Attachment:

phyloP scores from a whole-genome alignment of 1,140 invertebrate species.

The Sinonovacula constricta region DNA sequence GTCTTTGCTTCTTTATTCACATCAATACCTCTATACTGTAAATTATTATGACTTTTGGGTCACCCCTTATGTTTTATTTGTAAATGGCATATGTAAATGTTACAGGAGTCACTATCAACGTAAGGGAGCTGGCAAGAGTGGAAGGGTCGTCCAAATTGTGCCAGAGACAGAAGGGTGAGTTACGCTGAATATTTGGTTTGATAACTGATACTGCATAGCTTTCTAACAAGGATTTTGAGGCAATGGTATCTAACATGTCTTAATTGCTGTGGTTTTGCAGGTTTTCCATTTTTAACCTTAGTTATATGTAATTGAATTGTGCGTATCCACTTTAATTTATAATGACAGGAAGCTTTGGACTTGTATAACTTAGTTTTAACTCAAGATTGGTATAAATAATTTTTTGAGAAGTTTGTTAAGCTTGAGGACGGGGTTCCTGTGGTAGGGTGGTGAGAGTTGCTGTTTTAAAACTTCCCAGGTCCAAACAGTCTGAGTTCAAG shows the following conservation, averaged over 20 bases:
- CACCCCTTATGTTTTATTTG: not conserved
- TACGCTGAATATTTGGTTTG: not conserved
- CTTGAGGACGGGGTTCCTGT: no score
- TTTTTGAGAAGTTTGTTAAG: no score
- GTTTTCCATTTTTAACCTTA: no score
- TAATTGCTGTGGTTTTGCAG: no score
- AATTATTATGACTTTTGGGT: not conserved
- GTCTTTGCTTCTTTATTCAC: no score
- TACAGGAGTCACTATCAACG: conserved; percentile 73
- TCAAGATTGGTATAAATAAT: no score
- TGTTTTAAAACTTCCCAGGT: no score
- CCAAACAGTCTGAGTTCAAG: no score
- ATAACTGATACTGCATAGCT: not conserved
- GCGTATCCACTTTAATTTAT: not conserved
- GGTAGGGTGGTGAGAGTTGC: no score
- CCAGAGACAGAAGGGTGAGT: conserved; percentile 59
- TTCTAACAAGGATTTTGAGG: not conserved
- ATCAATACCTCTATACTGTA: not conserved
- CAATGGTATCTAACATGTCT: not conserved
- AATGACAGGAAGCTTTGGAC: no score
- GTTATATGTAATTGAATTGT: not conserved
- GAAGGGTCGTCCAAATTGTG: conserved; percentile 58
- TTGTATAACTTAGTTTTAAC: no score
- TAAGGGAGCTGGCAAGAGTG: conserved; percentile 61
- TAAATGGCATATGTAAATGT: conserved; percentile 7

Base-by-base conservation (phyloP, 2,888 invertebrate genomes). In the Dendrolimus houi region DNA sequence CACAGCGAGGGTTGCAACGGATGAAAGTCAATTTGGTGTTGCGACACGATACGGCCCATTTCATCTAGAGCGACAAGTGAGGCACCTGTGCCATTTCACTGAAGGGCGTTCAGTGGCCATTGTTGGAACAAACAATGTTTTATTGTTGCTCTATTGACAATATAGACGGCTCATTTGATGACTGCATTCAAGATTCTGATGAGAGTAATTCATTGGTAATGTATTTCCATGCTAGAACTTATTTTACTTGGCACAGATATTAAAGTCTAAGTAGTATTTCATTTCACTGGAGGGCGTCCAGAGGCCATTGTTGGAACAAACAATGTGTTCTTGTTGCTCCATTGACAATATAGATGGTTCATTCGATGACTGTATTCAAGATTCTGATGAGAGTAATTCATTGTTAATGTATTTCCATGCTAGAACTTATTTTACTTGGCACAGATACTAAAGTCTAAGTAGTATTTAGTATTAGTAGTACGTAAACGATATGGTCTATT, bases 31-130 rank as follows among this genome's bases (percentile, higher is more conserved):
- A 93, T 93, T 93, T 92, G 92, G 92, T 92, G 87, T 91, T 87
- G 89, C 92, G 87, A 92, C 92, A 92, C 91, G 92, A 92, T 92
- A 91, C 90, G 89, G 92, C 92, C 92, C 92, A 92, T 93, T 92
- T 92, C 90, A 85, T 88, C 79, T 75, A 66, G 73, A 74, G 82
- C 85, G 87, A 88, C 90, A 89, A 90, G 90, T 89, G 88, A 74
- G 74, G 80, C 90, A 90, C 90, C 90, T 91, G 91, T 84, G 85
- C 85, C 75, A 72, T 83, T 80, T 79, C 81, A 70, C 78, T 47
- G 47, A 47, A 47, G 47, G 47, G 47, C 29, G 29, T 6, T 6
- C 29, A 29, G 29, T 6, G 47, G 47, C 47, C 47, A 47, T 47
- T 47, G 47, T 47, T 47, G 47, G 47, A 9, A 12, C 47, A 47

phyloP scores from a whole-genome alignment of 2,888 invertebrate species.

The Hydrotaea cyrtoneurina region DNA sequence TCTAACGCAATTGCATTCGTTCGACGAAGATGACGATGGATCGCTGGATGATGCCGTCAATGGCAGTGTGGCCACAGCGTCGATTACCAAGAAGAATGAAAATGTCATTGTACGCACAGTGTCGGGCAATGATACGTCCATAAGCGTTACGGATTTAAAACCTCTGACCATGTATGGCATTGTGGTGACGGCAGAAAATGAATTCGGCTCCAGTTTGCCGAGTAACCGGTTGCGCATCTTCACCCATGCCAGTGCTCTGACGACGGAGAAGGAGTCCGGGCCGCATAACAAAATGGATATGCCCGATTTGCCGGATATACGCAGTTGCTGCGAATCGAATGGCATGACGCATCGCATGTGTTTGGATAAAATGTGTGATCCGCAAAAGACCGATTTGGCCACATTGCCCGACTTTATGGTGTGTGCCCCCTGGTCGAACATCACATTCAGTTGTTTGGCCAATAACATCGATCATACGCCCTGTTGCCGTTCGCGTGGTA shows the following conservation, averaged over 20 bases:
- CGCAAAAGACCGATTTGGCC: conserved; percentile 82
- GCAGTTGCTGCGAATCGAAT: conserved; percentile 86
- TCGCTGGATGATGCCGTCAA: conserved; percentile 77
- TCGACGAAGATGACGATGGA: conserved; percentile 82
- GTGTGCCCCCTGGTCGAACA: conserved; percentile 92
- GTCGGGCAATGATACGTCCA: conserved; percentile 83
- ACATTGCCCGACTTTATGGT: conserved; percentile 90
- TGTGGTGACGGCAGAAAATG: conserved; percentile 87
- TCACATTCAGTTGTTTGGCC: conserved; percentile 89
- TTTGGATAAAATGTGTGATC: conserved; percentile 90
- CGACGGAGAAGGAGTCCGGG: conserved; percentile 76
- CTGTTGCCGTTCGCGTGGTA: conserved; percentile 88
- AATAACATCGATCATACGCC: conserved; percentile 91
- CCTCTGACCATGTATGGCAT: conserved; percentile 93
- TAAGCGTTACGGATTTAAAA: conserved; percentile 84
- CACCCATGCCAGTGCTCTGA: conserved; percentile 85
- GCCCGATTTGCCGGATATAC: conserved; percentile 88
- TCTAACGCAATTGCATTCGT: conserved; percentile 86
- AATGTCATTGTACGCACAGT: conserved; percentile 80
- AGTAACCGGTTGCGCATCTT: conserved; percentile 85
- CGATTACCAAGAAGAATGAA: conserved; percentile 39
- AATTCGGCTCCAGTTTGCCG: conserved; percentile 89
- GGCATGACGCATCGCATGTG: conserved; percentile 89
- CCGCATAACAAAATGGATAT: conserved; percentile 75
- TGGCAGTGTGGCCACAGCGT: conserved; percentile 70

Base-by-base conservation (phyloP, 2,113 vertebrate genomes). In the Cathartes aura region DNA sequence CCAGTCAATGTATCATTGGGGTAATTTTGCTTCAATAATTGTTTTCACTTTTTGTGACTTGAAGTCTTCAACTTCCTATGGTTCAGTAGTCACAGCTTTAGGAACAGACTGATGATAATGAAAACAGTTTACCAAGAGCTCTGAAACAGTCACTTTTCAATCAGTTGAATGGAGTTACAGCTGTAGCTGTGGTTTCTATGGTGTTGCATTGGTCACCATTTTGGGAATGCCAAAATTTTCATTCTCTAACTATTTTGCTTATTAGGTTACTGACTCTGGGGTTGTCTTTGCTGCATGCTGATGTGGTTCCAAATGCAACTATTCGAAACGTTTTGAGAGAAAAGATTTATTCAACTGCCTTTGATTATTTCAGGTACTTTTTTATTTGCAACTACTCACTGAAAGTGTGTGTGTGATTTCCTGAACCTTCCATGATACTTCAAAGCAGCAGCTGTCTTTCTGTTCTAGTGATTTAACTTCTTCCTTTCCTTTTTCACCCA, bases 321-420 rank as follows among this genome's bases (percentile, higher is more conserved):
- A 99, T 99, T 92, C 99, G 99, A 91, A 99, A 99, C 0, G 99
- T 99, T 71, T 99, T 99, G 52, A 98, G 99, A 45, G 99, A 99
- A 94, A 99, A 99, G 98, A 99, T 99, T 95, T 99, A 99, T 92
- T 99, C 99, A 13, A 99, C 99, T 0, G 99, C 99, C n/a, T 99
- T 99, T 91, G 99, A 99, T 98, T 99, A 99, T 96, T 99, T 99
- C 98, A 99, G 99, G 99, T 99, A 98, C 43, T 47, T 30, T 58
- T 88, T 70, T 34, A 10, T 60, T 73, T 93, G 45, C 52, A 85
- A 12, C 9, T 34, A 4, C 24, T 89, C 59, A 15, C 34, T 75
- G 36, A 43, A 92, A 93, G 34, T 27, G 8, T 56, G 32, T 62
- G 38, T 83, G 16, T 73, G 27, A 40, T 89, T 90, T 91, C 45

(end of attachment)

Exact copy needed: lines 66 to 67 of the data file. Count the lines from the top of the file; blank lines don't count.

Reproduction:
Base-by-base conservation (phyloP, 2,113 vertebrate genomes). In the Cathartes aura region DNA sequence CCAGTCAATGTATCATTGGGGTAATTTTGCTTCAATAATTGTTTTCACTTTTTGTGACTTGAAGTCTTCAACTTCCTATGGTTCAGTAGTCACAGCTTTAGGAACAGACTGATGATAATGAAAACAGTTTACCAAGAGCTCTGAAACAGTCACTTTTCAATCAGTTGAATGGAGTTACAGCTGTAGCTGTGGTTTCTATGGTGTTGCATTGGTCACCATTTTGGGAATGCCAAAATTTTCATTCTCTAACTATTTTGCTTATTAGGTTACTGACTCTGGGGTTGTCTTTGCTGCATGCTGATGTGGTTCCAAATGCAACTATTCGAAACGTTTTGAGAGAAAAGATTTATTCAACTGCCTTTGATTATTTCAGGTACTTTTTTATTTGCAACTACTCACTGAAAGTGTGTGTGTGATTTCCTGAACCTTCCATGATACTTCAAAGCAGCAGCTGTCTTTCTGTTCTAGTGATTTAACTTCTTCCTTTCCTTTTTCACCCA, bases 321-420 rank as follows among this genome's bases (percentile, higher is more conserved):
- A 99, T 99, T 92, C 99, G 99, A 91, A 99, A 99, C 0, G 99